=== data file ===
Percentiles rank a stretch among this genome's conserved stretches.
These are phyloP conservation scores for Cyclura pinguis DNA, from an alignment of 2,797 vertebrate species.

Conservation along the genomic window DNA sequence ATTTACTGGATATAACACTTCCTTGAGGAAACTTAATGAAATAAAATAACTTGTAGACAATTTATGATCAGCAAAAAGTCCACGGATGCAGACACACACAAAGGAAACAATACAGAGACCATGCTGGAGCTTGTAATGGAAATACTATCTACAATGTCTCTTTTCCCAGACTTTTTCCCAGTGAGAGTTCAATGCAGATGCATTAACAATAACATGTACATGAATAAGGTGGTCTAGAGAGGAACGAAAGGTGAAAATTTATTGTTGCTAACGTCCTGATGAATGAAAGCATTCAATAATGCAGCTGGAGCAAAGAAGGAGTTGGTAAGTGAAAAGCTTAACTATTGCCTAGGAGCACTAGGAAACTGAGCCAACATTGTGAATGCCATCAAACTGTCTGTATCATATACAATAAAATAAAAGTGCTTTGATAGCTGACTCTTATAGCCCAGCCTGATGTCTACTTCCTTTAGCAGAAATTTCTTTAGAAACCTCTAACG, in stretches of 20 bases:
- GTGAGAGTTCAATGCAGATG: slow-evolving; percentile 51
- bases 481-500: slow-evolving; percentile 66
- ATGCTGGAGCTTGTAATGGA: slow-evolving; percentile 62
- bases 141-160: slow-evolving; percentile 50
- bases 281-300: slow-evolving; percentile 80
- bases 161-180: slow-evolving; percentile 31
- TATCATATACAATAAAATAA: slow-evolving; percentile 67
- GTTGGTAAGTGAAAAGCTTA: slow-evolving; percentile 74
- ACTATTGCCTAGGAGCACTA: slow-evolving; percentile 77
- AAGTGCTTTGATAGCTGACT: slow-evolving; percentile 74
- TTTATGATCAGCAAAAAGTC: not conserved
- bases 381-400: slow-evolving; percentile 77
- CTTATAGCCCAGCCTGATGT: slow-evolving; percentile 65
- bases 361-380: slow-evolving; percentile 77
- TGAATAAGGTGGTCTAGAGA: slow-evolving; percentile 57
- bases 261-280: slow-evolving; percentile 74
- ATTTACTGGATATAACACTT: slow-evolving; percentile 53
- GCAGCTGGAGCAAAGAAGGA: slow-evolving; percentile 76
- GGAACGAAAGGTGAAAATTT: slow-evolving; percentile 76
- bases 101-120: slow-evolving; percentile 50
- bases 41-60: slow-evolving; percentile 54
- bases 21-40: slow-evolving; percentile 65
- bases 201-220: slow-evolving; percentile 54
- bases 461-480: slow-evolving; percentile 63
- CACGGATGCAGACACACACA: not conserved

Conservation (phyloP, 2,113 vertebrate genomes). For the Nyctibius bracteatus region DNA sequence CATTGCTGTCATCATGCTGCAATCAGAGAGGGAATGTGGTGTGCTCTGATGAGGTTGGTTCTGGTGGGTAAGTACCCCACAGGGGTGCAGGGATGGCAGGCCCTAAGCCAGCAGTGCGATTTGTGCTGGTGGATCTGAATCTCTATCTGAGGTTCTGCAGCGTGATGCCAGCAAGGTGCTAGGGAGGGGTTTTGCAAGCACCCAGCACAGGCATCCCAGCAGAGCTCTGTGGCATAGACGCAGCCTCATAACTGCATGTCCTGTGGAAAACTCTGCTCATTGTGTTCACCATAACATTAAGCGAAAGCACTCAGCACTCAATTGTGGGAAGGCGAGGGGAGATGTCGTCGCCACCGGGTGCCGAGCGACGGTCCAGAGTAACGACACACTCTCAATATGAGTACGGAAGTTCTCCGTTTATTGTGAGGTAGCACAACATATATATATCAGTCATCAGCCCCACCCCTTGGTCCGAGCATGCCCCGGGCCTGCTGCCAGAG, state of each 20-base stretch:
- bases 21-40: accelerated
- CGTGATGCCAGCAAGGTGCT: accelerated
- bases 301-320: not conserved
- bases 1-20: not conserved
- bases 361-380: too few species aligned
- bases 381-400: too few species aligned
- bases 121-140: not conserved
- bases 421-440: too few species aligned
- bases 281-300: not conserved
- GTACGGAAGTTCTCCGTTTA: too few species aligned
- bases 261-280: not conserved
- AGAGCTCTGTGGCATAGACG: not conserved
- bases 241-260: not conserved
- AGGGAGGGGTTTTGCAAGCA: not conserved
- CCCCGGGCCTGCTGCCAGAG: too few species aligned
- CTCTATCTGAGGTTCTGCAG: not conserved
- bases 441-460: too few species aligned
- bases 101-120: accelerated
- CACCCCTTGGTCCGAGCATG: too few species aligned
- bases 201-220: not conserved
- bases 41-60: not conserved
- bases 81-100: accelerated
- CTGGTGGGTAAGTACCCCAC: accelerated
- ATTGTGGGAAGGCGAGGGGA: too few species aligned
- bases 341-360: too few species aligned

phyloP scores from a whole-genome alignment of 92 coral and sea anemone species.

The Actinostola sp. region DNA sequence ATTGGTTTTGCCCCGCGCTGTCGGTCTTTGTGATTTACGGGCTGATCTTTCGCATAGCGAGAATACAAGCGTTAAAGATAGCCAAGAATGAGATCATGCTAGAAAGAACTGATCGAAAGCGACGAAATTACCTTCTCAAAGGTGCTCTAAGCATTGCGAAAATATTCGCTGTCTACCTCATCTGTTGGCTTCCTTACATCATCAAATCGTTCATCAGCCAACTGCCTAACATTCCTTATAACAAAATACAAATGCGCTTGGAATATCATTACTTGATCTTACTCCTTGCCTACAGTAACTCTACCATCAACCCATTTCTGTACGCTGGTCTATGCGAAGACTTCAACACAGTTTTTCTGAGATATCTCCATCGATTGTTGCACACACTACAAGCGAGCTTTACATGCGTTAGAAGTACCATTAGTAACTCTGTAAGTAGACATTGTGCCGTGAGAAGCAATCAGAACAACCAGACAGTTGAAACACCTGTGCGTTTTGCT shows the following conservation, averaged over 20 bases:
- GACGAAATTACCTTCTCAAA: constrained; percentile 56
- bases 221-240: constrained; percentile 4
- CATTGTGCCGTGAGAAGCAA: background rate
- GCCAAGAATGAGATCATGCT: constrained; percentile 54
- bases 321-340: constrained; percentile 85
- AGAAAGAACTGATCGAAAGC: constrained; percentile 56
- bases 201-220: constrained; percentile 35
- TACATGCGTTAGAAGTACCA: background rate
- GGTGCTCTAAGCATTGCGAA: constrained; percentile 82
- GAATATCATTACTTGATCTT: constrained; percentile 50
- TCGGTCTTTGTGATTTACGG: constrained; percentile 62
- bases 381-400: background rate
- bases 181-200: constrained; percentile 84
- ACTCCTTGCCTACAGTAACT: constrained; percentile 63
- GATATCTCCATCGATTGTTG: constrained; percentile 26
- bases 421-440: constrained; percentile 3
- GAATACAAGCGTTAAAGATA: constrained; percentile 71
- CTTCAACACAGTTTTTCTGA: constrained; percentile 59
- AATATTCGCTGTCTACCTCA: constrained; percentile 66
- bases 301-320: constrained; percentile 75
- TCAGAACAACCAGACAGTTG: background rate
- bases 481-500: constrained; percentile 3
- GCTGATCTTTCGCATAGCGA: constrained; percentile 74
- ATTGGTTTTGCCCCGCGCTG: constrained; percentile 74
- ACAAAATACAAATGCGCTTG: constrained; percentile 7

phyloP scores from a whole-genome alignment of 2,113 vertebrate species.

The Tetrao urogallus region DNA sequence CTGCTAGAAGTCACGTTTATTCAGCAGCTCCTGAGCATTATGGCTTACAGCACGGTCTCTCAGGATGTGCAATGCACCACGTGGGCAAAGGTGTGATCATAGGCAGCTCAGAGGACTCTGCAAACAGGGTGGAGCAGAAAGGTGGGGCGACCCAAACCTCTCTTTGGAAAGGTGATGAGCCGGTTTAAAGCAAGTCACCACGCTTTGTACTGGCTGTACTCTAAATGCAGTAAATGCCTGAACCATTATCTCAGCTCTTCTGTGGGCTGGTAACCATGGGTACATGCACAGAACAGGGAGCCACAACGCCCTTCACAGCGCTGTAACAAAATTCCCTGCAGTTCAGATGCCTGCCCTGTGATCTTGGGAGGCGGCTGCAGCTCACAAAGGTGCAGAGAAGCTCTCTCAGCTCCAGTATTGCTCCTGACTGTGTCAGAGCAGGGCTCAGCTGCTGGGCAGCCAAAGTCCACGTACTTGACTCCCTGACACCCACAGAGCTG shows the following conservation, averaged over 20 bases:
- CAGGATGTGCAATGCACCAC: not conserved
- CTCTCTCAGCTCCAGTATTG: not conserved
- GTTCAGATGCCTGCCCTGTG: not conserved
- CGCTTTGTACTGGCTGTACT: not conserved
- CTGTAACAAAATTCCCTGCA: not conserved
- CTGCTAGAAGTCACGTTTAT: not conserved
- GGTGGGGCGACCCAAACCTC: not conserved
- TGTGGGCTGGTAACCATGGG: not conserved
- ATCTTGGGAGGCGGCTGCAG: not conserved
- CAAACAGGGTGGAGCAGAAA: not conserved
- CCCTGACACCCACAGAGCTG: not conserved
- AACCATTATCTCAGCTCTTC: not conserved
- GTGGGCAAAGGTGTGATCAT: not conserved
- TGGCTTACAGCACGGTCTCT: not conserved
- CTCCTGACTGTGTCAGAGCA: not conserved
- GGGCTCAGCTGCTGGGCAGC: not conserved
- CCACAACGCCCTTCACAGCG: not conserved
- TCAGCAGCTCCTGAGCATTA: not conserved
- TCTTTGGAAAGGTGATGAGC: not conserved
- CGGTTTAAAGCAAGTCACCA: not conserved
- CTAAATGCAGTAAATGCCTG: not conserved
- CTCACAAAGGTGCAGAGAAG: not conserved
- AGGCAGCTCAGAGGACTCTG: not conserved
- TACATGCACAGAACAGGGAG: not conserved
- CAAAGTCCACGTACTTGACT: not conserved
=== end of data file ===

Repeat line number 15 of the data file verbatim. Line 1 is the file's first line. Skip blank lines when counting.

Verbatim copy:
- bases 381-400: slow-evolving; percentile 77